Dec. 6 (Bloomberg) -- Soybean prices may rise as crop losses in the Northern Hemisphere mean buyers will have to compete for supplies from South America, Oil World said.
Northern Hemisphere soybean production is down about 7 million metric tons this season, and the crop in Brazil may be damaged because of dry weather and above-normal temperatures, Hamburg-based Oil World, a researcher, said in a report today. Global soybean output will be down 2 percent in 2011-12 at 258.9 million tons, the U.S. Department of Agriculture estimates.
“There is an increasing global dependence on a good increase in South American soybean production,” Oil World said. “Considering the ongoing concern about the impacts of below- normal rainfall and above-normal temperatures in southern Brazil, an additional risk premium to prices will probably be required.”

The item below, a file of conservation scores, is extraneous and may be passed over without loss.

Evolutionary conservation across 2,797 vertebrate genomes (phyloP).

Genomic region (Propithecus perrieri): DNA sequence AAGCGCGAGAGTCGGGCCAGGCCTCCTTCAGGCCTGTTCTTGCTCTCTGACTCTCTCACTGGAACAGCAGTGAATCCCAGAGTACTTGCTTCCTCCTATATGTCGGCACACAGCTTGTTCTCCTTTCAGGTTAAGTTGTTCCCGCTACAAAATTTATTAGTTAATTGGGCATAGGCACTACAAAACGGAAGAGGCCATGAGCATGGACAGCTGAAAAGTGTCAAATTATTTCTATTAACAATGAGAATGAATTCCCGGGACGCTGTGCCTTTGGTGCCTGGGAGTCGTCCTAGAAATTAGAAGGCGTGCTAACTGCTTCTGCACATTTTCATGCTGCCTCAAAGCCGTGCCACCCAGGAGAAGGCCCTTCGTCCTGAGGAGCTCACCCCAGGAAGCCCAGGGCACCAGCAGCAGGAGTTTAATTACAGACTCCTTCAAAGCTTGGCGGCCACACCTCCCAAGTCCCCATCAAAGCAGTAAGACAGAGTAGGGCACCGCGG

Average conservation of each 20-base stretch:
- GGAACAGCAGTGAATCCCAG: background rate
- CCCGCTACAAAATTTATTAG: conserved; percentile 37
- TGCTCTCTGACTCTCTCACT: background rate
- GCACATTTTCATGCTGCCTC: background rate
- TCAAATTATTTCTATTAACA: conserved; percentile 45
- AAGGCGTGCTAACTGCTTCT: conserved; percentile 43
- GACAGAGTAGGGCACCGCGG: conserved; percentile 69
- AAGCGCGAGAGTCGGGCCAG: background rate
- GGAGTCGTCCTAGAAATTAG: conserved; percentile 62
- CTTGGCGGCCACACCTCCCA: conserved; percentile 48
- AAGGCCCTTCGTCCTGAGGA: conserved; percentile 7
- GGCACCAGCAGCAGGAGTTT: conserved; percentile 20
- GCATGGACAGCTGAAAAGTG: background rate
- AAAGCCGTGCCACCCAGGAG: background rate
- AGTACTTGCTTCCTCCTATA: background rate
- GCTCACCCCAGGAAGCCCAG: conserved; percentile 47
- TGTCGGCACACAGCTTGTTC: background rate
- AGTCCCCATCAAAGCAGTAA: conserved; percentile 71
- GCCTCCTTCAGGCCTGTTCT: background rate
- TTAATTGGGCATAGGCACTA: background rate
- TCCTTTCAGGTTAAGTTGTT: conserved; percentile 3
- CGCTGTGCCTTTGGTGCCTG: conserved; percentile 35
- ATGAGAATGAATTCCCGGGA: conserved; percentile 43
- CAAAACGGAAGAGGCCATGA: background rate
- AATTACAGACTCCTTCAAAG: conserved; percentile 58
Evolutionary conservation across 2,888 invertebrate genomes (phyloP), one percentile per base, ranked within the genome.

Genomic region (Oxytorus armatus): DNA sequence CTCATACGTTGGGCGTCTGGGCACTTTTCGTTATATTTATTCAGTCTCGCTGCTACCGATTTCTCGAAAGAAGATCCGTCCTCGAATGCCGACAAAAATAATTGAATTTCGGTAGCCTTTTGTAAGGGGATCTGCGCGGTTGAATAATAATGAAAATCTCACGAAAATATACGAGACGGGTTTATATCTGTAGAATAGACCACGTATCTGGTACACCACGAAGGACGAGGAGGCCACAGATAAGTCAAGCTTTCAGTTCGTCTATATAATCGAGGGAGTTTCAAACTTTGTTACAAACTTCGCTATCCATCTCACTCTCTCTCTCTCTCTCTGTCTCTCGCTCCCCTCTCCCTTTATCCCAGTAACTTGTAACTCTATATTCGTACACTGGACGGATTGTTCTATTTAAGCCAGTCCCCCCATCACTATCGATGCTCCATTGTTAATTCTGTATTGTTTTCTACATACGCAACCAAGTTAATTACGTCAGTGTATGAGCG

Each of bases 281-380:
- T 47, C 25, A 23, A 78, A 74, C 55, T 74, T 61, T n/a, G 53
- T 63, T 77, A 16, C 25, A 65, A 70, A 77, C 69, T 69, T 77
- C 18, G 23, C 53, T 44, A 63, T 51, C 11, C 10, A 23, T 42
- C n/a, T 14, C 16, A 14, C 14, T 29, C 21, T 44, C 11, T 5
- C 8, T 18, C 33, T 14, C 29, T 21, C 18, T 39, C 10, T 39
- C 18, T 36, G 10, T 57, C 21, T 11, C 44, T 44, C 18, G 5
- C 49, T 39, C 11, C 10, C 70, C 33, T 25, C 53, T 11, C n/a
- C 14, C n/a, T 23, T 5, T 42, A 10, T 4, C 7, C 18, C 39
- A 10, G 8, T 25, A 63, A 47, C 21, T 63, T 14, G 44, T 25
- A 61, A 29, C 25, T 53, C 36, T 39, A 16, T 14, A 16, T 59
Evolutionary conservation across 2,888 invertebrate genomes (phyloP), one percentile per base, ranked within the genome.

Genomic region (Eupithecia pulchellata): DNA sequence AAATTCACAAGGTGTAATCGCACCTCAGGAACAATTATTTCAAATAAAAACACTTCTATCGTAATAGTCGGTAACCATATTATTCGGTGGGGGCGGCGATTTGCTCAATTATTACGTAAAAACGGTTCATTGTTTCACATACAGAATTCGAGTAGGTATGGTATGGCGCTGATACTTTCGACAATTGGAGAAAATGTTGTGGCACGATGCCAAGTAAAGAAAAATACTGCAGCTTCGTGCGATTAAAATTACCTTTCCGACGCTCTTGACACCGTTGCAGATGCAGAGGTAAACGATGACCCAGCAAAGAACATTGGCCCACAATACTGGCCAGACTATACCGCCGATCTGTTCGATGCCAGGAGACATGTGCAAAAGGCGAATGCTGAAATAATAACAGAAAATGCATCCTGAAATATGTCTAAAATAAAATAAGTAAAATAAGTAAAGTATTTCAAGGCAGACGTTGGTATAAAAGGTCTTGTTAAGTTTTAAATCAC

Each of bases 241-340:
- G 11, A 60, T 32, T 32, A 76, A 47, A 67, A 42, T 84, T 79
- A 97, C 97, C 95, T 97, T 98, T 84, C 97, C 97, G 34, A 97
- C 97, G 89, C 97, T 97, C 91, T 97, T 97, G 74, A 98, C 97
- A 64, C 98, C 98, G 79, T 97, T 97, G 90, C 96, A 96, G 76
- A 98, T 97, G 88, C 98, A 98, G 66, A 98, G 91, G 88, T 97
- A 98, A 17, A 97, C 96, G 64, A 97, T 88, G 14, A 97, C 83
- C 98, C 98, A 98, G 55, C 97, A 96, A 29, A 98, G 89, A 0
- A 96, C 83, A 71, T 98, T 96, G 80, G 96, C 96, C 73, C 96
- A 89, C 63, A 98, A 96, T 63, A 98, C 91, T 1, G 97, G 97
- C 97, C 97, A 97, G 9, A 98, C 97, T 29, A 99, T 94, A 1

By yesterday, soybean prices dropped 19 percent this year. The U.S. and Brazil are the largest producers and exporters of soybeans, USDA data show.
Imports of soybeans by China, Japan, South Korea and Thailand fell 5.4 percent to 46.6 million tons for January through October compared with the same period last year, Oil World data show. Chinese imports fell 5.4 percent to 41.5 million tons and Japanese arrivals dropped 17 percent to 2.42 million tons, the researcher said.
Imports of soybean meal made from the oilseed and used to feed animals to the four countries dropped 6.1 percent to 5.21 million tons over the same period, according to Oil World.
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